The nightmare of entrenchments became only to clear to me. You lose all melee multipliers going in and this just makes units like heavy gallopers pretty normal as they don't get to double up. Same for pike. If I had attacked Ian frontally I would of been thumped by the artillery and although the Italian army has some pretty good units they would not of stood up to a lesser Spanish force using the entrenchments.

 I took this one for Phil to show him just how good his Spanish army are.

This lot were shaken by a retiring unit of Stradiots breaking through as I had nowhere to go.

Ian just caused the one casualty and I rolled another 20....

We stopped for lunch after turn 8 (out of 14) and I knew at this stage what the result would be here...

It did not take much longer and I lost 50% out of my Pike which took a real hiding trying to go in.
I had already dropped to engage after losing 50% of my skirmish units so the Italians went on hold on turn 13. With a record number of 20's rolled by me (it was 9) the result was made that much quicker.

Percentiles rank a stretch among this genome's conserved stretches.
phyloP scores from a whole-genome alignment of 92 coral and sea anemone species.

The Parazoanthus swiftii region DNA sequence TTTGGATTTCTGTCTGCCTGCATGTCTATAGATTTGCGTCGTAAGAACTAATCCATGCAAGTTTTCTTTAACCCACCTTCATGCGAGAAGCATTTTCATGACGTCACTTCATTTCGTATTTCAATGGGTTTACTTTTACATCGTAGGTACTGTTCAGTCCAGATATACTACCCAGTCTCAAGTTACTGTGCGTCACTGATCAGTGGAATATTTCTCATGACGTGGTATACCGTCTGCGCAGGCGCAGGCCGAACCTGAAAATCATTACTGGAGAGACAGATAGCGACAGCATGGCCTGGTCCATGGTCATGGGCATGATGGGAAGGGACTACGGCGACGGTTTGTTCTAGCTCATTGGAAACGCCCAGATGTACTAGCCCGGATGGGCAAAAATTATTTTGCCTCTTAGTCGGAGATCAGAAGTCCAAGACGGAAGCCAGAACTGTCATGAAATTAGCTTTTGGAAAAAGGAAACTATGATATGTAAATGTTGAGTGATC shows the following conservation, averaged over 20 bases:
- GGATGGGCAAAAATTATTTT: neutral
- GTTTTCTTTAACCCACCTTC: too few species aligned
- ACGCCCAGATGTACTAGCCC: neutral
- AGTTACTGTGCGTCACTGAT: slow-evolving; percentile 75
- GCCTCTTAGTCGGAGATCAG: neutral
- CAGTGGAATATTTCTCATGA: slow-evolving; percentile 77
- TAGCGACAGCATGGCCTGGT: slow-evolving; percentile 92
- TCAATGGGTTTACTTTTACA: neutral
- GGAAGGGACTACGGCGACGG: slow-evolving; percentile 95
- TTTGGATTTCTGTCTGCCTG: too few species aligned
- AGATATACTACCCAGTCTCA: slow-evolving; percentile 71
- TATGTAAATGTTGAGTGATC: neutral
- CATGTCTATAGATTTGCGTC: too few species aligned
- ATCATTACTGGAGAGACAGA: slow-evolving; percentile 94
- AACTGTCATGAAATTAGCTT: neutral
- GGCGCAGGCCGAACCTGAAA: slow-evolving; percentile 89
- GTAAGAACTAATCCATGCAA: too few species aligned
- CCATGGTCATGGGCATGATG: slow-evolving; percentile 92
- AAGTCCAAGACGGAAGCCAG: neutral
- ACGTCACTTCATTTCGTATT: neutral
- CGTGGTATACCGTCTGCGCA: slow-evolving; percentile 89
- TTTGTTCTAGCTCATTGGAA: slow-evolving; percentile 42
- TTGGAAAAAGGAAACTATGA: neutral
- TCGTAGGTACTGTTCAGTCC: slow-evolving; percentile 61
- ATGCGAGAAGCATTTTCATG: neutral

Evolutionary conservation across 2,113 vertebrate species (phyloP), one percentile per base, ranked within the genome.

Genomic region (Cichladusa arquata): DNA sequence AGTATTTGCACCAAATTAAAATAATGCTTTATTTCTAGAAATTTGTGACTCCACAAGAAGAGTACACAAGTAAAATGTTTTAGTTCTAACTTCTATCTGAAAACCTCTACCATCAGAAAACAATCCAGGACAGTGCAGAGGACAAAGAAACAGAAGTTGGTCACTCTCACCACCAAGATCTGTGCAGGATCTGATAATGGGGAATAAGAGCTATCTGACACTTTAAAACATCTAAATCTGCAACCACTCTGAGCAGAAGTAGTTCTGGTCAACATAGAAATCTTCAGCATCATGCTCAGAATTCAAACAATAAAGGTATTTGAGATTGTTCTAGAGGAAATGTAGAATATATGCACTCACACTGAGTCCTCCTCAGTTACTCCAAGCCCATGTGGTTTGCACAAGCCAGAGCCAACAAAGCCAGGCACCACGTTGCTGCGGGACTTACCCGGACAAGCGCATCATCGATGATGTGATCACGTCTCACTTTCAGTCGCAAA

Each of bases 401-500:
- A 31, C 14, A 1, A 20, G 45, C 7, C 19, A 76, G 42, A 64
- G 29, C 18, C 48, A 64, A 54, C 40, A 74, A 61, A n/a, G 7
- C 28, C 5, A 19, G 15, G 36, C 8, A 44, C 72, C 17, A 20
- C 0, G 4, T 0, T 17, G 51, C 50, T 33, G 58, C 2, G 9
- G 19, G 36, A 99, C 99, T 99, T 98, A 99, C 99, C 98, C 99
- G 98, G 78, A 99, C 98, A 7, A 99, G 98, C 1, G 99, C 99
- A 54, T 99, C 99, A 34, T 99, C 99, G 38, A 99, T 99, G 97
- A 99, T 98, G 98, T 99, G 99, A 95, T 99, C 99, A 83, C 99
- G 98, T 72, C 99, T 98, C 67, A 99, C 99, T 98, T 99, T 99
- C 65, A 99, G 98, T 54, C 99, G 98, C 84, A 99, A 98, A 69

Well played to Ian and the Spanish.

I can't say I enjoyed the experience but I have learned from it and I would never try to take on the Spanish again unless I had some heavy artillery or a full strength Swiss army.

Bottom line is the Spanish are nearly unbeatable using these tactics. If they manage to build entrenchments around impassible terrain you will lose regardless of what tactics are employed.

The Spanish troops are not really that strong so they historically always used entrenchments which makes sense. I can see why Phil went for this army, it reminds me of the Romans.....

The ultimate test will be with my Swiss. Could they beaten by the cowardly Spanish?

It will be interesting to see how this transpires into campaign battles. With Di Vinci on my side I will get another shift for my entrenchments. I can see there being plenty of orders for heavy artillery coming..........


  1. The Spanish are tough. After my last game with Phil I went for a two supporting lines and gaps for the Spanish cavalry to counter attack through. Four units of light artillery and supporting crossbow and arquebus give plenty of firepower and the sword and buckler sort out any shaken units. This has given me a lot to think about for the campaign.